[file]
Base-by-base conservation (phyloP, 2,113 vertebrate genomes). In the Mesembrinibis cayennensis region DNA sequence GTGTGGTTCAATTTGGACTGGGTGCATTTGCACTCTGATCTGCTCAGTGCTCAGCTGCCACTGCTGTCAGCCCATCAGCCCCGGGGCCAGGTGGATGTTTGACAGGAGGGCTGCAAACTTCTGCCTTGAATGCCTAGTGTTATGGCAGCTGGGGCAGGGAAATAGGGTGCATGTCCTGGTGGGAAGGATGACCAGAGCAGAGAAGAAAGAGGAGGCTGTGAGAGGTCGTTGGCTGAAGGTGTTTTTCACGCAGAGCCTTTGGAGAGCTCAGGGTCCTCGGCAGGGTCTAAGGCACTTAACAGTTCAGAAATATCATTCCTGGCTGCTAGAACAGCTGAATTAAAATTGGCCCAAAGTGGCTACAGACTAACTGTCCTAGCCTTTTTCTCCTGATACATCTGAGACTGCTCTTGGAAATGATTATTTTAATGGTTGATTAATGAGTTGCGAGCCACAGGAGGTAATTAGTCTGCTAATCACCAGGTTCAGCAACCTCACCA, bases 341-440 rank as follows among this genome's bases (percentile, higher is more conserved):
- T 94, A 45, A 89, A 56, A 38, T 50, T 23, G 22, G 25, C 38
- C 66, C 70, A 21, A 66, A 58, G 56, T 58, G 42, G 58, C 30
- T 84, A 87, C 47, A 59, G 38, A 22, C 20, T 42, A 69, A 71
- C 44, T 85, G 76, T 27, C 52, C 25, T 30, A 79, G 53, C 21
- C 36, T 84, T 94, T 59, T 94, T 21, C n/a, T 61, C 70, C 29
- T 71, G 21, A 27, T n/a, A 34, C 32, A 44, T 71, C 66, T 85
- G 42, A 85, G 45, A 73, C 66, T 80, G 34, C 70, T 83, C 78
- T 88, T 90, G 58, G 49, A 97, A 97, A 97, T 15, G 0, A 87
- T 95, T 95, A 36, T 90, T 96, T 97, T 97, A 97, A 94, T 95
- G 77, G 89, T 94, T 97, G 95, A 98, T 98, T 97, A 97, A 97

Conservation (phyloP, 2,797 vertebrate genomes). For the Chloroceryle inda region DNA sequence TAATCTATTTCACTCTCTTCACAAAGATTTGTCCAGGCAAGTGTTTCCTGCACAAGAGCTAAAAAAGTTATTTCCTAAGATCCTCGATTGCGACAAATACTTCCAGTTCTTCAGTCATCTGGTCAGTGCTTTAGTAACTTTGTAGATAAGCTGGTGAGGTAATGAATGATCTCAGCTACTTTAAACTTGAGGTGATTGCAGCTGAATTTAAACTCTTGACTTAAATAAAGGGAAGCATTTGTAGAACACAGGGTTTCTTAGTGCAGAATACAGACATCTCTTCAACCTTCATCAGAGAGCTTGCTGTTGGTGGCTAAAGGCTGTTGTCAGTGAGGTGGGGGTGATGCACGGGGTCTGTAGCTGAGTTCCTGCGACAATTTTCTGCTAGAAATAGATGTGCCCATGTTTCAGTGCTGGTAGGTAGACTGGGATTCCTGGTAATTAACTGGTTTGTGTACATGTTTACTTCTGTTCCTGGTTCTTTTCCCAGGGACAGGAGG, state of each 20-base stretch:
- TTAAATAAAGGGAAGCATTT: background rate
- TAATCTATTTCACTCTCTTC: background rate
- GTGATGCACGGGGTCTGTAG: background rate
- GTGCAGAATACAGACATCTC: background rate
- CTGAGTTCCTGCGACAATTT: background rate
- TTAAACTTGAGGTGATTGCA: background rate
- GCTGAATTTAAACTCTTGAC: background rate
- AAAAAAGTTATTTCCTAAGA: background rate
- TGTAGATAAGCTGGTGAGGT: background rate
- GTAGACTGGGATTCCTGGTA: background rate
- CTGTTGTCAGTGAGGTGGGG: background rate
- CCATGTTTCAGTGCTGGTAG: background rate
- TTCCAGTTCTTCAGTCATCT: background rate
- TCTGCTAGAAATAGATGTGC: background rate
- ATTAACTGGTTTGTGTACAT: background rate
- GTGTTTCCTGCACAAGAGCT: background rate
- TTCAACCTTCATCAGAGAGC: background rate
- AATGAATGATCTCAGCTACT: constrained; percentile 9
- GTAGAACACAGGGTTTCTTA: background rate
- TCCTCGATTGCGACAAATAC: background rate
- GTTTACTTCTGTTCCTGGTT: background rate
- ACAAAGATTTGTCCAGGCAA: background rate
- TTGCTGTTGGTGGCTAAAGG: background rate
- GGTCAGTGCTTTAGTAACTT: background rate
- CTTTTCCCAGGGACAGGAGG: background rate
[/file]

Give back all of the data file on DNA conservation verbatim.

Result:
Base-by-base conservation (phyloP, 2,113 vertebrate genomes). In the Mesembrinibis cayennensis region DNA sequence GTGTGGTTCAATTTGGACTGGGTGCATTTGCACTCTGATCTGCTCAGTGCTCAGCTGCCACTGCTGTCAGCCCATCAGCCCCGGGGCCAGGTGGATGTTTGACAGGAGGGCTGCAAACTTCTGCCTTGAATGCCTAGTGTTATGGCAGCTGGGGCAGGGAAATAGGGTGCATGTCCTGGTGGGAAGGATGACCAGAGCAGAGAAGAAAGAGGAGGCTGTGAGAGGTCGTTGGCTGAAGGTGTTTTTCACGCAGAGCCTTTGGAGAGCTCAGGGTCCTCGGCAGGGTCTAAGGCACTTAACAGTTCAGAAATATCATTCCTGGCTGCTAGAACAGCTGAATTAAAATTGGCCCAAAGTGGCTACAGACTAACTGTCCTAGCCTTTTTCTCCTGATACATCTGAGACTGCTCTTGGAAATGATTATTTTAATGGTTGATTAATGAGTTGCGAGCCACAGGAGGTAATTAGTCTGCTAATCACCAGGTTCAGCAACCTCACCA, bases 341-440 rank as follows among this genome's bases (percentile, higher is more conserved):
- T 94, A 45, A 89, A 56, A 38, T 50, T 23, G 22, G 25, C 38
- C 66, C 70, A 21, A 66, A 58, G 56, T 58, G 42, G 58, C 30
- T 84, A 87, C 47, A 59, G 38, A 22, C 20, T 42, A 69, A 71
- C 44, T 85, G 76, T 27, C 52, C 25, T 30, A 79, G 53, C 21
- C 36, T 84, T 94, T 59, T 94, T 21, C n/a, T 61, C 70, C 29
- T 71, G 21, A 27, T n/a, A 34, C 32, A 44, T 71, C 66, T 85
- G 42, A 85, G 45, A 73, C 66, T 80, G 34, C 70, T 83, C 78
- T 88, T 90, G 58, G 49, A 97, A 97, A 97, T 15, G 0, A 87
- T 95, T 95, A 36, T 90, T 96, T 97, T 97, A 97, A 94, T 95
- G 77, G 89, T 94, T 97, G 95, A 98, T 98, T 97, A 97, A 97

Conservation (phyloP, 2,797 vertebrate genomes). For the Chloroceryle inda region DNA sequence TAATCTATTTCACTCTCTTCACAAAGATTTGTCCAGGCAAGTGTTTCCTGCACAAGAGCTAAAAAAGTTATTTCCTAAGATCCTCGATTGCGACAAATACTTCCAGTTCTTCAGTCATCTGGTCAGTGCTTTAGTAACTTTGTAGATAAGCTGGTGAGGTAATGAATGATCTCAGCTACTTTAAACTTGAGGTGATTGCAGCTGAATTTAAACTCTTGACTTAAATAAAGGGAAGCATTTGTAGAACACAGGGTTTCTTAGTGCAGAATACAGACATCTCTTCAACCTTCATCAGAGAGCTTGCTGTTGGTGGCTAAAGGCTGTTGTCAGTGAGGTGGGGGTGATGCACGGGGTCTGTAGCTGAGTTCCTGCGACAATTTTCTGCTAGAAATAGATGTGCCCATGTTTCAGTGCTGGTAGGTAGACTGGGATTCCTGGTAATTAACTGGTTTGTGTACATGTTTACTTCTGTTCCTGGTTCTTTTCCCAGGGACAGGAGG, state of each 20-base stretch:
- TTAAATAAAGGGAAGCATTT: background rate
- TAATCTATTTCACTCTCTTC: background rate
- GTGATGCACGGGGTCTGTAG: background rate
- GTGCAGAATACAGACATCTC: background rate
- CTGAGTTCCTGCGACAATTT: background rate
- TTAAACTTGAGGTGATTGCA: background rate
- GCTGAATTTAAACTCTTGAC: background rate
- AAAAAAGTTATTTCCTAAGA: background rate
- TGTAGATAAGCTGGTGAGGT: background rate
- GTAGACTGGGATTCCTGGTA: background rate
- CTGTTGTCAGTGAGGTGGGG: background rate
- CCATGTTTCAGTGCTGGTAG: background rate
- TTCCAGTTCTTCAGTCATCT: background rate
- TCTGCTAGAAATAGATGTGC: background rate
- ATTAACTGGTTTGTGTACAT: background rate
- GTGTTTCCTGCACAAGAGCT: background rate
- TTCAACCTTCATCAGAGAGC: background rate
- AATGAATGATCTCAGCTACT: constrained; percentile 9
- GTAGAACACAGGGTTTCTTA: background rate
- TCCTCGATTGCGACAAATAC: background rate
- GTTTACTTCTGTTCCTGGTT: background rate
- ACAAAGATTTGTCCAGGCAA: background rate
- TTGCTGTTGGTGGCTAAAGG: background rate
- GGTCAGTGCTTTAGTAACTT: background rate
- CTTTTCCCAGGGACAGGAGG: background rate